One of the killer dolls in the show’s continuously looping snuff video bears a certain resemblance to Mr. Melgaard himself. He is a big, bearlike man with a large head and wide-set eyes of startling blueness. Those same eyes, in black and white, stare out of a mug shot, also part of the show, that was taken last summer, when Mr. Melgaard was arrested in Manhattan, charged with assault with intent to do bodily harm. He declined to say what he had done (a criminal complaint filed by the Manhattan district attorney’s office says he threw a clothing rack at another man), but pointed out that the charge was later changed to disorderly conduct, and that he had been sentenced to take anger management classes.
In person, however, Mr. Melgaard, who lives in Brooklyn, is gentle, even shy, and talks about his career with detachment, as if he were speaking about someone else. It’s tempting to compare him to the protagonist of “A New Novel,” a character named B., who, though he engages in a lot of rough sex, is mostly lonely and lovelorn. Mr. Melgaard was born in Australia, where his father had taken a job as a steelworker, but grew up in Norway and had a classically unhappy childhood.
“In school I was completely lousy at everything,” he said. “I was the world’s most uncool teenager ever, the biggest loser. I was fat, wore glasses, had no cool friends.” His mother took him out of school because he was so unhappy, and he went to an art school for a time before finally, on his sixth try, being admitted to the Oslo National Academy of Art.
But he was a late bloomer, Mr. Melgaard said, and was involved with the black-metal music scene in Norway. He was also a beach bum in Australia for a while. “I didn’t have it in me to make art then, or I didn’t have self-confidence enough.”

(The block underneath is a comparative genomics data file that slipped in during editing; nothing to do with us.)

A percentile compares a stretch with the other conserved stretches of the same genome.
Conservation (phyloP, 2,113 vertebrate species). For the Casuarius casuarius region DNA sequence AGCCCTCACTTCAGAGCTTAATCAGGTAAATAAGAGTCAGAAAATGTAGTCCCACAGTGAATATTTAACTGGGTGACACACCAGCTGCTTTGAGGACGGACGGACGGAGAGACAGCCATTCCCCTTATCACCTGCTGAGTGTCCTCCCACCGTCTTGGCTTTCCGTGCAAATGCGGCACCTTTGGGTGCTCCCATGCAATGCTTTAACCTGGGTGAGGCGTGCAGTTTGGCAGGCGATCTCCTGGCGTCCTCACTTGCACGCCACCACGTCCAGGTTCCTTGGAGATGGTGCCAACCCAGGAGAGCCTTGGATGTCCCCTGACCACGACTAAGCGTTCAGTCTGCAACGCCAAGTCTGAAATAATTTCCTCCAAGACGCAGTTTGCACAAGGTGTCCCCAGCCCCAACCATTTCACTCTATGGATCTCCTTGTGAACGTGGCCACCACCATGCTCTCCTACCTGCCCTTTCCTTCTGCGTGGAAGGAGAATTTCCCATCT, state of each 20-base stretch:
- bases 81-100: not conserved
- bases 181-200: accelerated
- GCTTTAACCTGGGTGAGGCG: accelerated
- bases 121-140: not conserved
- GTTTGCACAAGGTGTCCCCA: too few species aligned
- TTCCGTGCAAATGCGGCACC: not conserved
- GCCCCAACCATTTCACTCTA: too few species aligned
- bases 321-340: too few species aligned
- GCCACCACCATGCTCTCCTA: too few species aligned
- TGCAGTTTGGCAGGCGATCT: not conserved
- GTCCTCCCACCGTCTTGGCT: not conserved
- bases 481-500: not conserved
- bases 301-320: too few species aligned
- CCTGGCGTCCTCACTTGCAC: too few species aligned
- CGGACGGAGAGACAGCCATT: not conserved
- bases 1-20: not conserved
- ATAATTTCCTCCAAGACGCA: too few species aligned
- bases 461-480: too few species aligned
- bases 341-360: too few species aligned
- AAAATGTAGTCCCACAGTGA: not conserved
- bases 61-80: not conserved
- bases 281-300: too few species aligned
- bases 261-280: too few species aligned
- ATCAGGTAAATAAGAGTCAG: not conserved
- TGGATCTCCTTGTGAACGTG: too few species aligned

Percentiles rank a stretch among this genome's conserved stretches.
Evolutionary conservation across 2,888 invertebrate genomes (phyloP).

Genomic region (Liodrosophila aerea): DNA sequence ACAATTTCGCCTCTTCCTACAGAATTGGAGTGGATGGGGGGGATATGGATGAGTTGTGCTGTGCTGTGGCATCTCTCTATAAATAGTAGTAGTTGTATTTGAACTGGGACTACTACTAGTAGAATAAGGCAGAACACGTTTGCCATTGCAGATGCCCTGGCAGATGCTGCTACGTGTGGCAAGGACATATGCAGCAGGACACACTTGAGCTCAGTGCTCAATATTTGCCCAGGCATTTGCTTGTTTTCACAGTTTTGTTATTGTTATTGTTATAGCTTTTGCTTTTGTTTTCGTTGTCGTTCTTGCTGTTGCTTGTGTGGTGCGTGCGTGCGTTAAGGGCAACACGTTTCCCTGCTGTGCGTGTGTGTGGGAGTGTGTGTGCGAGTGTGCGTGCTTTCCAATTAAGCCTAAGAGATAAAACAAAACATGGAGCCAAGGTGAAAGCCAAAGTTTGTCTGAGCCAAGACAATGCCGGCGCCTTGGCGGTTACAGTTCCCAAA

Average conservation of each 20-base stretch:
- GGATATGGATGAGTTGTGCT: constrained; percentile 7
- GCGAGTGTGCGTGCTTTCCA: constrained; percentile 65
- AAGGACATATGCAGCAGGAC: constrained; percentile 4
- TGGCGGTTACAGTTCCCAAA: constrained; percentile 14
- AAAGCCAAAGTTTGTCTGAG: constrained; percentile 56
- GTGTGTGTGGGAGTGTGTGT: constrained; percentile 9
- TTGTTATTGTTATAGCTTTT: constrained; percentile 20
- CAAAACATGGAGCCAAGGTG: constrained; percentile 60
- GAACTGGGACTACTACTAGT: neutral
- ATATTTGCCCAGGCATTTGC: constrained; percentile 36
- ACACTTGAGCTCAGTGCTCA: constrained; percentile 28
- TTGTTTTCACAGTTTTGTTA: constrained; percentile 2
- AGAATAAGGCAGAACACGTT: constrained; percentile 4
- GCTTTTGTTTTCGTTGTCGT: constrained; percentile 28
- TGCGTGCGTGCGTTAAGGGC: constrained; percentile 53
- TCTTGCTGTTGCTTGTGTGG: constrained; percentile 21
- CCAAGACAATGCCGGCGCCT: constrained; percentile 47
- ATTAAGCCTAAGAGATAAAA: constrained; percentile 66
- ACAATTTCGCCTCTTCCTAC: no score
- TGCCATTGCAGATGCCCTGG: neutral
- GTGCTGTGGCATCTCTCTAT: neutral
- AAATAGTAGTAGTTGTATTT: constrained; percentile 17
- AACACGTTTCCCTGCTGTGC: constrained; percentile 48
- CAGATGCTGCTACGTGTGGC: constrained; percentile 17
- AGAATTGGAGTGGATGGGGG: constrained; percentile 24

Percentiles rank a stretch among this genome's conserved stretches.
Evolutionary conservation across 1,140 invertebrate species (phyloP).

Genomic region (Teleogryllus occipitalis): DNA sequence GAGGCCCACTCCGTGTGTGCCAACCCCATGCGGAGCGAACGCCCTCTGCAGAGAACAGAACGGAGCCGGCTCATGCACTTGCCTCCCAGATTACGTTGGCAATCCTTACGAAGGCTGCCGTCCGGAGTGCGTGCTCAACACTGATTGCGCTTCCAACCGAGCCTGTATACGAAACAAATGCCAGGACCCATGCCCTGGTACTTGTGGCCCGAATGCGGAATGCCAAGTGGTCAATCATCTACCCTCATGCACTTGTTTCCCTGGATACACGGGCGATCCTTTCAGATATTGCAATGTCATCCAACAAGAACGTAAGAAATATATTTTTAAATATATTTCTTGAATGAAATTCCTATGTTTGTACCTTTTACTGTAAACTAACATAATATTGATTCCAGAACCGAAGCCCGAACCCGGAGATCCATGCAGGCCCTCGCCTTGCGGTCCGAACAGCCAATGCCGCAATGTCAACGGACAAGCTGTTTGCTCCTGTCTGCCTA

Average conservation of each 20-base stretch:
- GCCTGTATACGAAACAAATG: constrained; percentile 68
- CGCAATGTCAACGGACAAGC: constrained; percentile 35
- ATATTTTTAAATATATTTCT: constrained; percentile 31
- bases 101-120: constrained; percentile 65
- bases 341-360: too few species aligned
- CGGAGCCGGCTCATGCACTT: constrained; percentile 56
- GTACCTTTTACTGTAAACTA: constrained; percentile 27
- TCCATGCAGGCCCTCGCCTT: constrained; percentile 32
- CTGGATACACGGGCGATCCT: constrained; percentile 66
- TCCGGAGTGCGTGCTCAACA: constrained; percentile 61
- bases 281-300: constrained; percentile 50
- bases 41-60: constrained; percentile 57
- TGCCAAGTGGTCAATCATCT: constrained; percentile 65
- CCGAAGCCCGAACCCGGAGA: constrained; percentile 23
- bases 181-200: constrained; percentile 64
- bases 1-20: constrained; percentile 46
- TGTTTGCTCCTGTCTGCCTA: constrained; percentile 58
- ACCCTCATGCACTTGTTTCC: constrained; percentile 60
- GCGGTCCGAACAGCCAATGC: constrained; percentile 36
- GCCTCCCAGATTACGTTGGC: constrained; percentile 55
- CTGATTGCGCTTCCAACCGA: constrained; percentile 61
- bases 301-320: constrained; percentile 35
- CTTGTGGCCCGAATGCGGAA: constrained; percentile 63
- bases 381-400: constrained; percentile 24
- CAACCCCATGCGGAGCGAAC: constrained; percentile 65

In the last decade or so he has made up for lost time, with shows all over the world and in a variety of mediums, not all of them about pain and violence. He had a solo show at the Institute of Contemporary Arts in London this fall that was all about tree houses. And the “New Novel” show includes, besides the drug-taking dolls, 13 vivid paintings of what prove on close examination to be tigers, and piles of fancy clothing, jacquard suits and jackets and evening gowns, made to Mr. Melgaard’s specifications by Proenza Schouler. The other day he tried on one of the jackets (Size 59 to fit his broad shoulders) and said: “I’m not selling this. I’m keeping it.”
Back down on the first floor he admitted that he had perhaps gotten carried away with the Pink Panther figures, after discovering that he could buy them on Amazon, and explained that the panther was in some ways an emblem of himself.
“When I was growing up in Norway, we were not allowed to look at Disney films,” he said. “They were considered unhealthy. But the Pink Panther was allowed, and he became at a certain moment in my life someone I identified with: a mixture of an agent and a loser. Everybody likes the Pink Panther, and at the same time nobody does.”
Correction: January 1, 2013
Because of an editing error, schedule information on Thursday with an article about the exhibition “A New Novel,” at the Luxembourg & Dayan gallery in Manhattan, misstated the gallery’s address. It is 64 East 77th Street, not 644. (There is no 644 East 77th Street.)